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What can an old Honda advert teach us about purpose?

How following your passion does not always involve pursuing what you love

Purpose: “The reason for which something is done or created or for which something exists”.

Perhaps, like me, you have been considering this concept a lot lately? And perhaps (also like me) when you’ve tried to figure out how to find the purpose of your own life, you’ve been posed with questions such as:

· “What would you do for free or if money was no longer an issue?”

· “What energises you?”

· “What activity totally consumes you to the point that you forget to eat?” and so on.

Now, these are all very valid considerations as our purposes do typically require the use of our gifts, talents and skills. Also, given the amount of commitment that the pursuit of purpose usually takes, it is important that we are passionate about it. Hence, another platitude that you may have encountered in the hunt for your purpose is “follow your passion” (given in the belief that this will provide the fuel and sustained interest required to live both on and in your purpose).

Given the line of questioning that usually leads to the “follow your passion” prompt, I used to think of this in terms of
only associating myself with the things I love. However, through observation and my own life experiences, I have come to realise that passion can also work in reverse. Here’s how-

I don’t really watch TV these days, however when I was a child I was very much on the other end of the spectrum. As such, I would sit glued to the TV set for hours upon hours watching my favourite shows during my spare time. Up to today I still remember many theme songs, but do you know what else I still remember? Advert jingles!

We typically think of hate as a bad thing. Indeed, all we have to do is look to recent events such as what happened in Charlottesville to see why. However, when thinking about this concept of passion working in reverse, the Honda advert of my youth came to mind because it illustrates it so well. For example, the words to the jingle literally began by asking:

“Can hate be good?
Can hate be great?
Can hate be good?
Can hate be great?
Can hate be something we don’t hate?”

Thereby challenging the idea that hate is always a bad thing.

The chorus then went on to answer this question by asserting that we can “hate something” so much that we become motivated to “change” it and “make [it] better”. In other words, hatred can be a good thing if channeled positively in order to both serve and improve things for our fellow man. This was definitely the case for bygone people that we now hail as heroes. For example, Mother Teresa– whose hatred for the suffering of poor people caused her to dedicate her life to alleviating it.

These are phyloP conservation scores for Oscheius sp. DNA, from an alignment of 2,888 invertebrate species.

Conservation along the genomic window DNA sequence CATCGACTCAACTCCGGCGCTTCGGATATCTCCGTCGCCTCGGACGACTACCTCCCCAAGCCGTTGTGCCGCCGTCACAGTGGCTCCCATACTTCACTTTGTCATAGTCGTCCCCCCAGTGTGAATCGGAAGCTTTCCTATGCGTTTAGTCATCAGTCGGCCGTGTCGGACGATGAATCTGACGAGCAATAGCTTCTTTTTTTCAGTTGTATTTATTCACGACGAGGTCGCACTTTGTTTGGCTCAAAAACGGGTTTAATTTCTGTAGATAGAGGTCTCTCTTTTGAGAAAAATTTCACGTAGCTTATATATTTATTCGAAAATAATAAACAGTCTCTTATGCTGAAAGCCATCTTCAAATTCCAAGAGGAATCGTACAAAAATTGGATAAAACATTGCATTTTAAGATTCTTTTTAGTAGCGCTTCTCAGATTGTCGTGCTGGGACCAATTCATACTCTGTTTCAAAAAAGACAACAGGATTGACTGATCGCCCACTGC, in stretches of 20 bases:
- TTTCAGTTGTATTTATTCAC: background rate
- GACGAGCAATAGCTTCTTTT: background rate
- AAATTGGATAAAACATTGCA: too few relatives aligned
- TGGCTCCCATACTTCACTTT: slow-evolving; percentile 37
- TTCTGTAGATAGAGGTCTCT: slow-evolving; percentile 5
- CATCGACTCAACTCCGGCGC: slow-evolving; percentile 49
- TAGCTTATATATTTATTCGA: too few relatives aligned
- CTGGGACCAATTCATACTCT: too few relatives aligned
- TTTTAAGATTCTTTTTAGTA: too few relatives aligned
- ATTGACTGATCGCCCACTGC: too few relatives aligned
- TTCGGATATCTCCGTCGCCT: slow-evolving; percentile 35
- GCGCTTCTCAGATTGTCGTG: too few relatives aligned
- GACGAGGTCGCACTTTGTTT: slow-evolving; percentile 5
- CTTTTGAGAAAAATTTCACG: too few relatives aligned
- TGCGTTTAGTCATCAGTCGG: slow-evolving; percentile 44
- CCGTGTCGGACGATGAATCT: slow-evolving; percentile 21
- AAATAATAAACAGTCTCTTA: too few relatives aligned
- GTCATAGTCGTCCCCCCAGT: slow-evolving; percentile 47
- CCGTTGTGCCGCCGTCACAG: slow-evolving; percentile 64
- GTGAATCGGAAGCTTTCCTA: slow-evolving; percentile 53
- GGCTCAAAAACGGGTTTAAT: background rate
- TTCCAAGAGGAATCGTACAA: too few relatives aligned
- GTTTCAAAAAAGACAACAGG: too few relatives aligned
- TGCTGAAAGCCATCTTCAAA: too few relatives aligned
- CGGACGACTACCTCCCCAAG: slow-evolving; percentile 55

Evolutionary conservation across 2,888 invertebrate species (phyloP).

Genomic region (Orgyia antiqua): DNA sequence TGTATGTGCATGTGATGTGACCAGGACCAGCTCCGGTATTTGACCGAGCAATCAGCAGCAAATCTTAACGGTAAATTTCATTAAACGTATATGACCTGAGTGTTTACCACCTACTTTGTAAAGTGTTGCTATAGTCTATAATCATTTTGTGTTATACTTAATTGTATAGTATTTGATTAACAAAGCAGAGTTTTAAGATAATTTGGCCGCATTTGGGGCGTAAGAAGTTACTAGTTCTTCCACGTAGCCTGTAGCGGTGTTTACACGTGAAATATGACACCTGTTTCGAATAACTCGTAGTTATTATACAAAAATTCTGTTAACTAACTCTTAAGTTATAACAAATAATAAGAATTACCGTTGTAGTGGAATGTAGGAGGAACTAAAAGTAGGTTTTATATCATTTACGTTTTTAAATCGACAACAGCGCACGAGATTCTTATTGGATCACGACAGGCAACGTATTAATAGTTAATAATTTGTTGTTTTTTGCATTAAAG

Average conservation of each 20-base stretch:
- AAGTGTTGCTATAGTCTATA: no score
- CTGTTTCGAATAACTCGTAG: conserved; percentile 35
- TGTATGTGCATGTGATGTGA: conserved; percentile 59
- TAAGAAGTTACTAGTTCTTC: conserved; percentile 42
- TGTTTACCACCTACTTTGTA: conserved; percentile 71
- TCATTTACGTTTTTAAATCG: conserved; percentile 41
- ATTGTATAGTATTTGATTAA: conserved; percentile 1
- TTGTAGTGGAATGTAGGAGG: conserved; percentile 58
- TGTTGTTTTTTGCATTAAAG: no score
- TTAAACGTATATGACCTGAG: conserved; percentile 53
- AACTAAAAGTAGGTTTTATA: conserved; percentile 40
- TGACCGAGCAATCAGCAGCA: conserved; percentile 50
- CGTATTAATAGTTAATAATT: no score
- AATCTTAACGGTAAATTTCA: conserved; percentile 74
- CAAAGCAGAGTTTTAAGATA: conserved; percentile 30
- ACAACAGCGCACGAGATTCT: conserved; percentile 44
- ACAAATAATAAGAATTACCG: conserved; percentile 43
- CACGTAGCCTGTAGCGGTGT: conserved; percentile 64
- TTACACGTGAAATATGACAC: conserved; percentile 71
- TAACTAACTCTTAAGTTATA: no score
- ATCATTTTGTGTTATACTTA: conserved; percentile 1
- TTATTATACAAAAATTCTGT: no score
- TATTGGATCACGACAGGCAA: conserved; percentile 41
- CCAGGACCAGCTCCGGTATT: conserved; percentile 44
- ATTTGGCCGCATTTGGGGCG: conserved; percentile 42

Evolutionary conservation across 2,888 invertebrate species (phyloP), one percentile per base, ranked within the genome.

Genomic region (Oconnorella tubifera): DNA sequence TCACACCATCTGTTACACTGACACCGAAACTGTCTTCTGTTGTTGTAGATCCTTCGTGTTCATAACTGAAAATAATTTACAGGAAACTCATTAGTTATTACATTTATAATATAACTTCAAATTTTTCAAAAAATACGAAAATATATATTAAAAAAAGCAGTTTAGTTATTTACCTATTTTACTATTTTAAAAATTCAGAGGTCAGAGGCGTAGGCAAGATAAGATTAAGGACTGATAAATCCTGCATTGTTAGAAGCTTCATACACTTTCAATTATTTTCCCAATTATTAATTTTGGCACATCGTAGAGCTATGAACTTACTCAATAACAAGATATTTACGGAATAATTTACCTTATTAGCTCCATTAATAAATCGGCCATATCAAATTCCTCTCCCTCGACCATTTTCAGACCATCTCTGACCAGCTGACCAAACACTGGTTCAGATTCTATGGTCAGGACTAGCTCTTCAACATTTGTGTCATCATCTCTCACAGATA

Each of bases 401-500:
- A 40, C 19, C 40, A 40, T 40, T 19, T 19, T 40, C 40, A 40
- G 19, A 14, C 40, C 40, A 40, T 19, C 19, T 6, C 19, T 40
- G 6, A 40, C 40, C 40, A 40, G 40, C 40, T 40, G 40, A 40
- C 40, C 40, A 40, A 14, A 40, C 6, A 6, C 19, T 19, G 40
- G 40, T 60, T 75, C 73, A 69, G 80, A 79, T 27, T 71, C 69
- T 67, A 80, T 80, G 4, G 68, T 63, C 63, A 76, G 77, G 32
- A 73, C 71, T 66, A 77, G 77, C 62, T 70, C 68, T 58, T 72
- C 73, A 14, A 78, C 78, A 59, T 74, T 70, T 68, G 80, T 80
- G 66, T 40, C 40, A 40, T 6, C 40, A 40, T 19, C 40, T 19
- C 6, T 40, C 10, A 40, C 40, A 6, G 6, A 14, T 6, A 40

As a contemporary example, this very platform was founded out of Arianna Huffington’s hatred for the growing epidemic of stress and burnout that people seem to believe is simply “the price of success”. Her purpose via Thrive Global has therefore become “accelerating the culture shift that allows people to reclaim their lives and move from merely surviving to thriving”.

This was also the case for me when launching my website in late 2016. As much as I have the skills to write and love to express myself, I did so more as a form of therapy and actually had no desire to do so publicly before then. What changed this was my growing hatred of the social/religious constructs and mindsets that disempower women, keeping us from enjoying the same opportunities and human rights as men. Now I write to both challenge and dismantle these things.

So, when considering your purpose, from now on I want you to expand your thinking and challenge yourself. Although these are important, don’t just think about the things that you love doing. Don’t just take inventory of your natural skills and talents. Remember that passion can also work in reverse and that the things that you despise could also hold a clue to your purpose. 

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